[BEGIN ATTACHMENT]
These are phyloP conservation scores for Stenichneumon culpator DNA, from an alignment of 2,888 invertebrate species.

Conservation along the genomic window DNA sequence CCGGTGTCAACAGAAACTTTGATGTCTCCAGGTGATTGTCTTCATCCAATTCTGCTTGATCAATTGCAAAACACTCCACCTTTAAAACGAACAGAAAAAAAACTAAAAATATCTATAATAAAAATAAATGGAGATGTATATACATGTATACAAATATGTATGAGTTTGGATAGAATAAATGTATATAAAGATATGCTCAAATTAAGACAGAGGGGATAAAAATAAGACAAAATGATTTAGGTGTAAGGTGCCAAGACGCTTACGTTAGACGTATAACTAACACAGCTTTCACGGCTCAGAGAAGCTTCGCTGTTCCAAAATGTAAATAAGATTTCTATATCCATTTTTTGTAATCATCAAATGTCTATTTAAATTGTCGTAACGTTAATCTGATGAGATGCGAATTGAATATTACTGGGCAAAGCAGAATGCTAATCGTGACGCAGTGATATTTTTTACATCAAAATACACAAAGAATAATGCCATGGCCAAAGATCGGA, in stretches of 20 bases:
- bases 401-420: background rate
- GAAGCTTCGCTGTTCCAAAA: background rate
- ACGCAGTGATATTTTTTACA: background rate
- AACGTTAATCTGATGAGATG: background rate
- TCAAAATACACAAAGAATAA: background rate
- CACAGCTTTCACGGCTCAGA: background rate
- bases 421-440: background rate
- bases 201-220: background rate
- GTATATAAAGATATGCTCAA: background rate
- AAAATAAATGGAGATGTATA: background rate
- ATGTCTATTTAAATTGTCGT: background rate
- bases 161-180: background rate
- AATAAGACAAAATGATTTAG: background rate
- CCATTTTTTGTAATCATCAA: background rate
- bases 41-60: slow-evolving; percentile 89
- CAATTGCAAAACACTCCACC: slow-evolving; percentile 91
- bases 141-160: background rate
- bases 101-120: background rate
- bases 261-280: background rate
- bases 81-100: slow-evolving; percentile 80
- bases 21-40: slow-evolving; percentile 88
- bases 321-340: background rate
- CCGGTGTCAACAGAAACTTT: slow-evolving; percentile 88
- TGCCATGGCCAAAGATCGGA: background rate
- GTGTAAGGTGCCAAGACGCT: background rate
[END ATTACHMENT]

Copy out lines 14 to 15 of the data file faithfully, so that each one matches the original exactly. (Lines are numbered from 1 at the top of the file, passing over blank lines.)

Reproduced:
- bases 161-180: background rate
- AATAAGACAAAATGATTTAG: background rate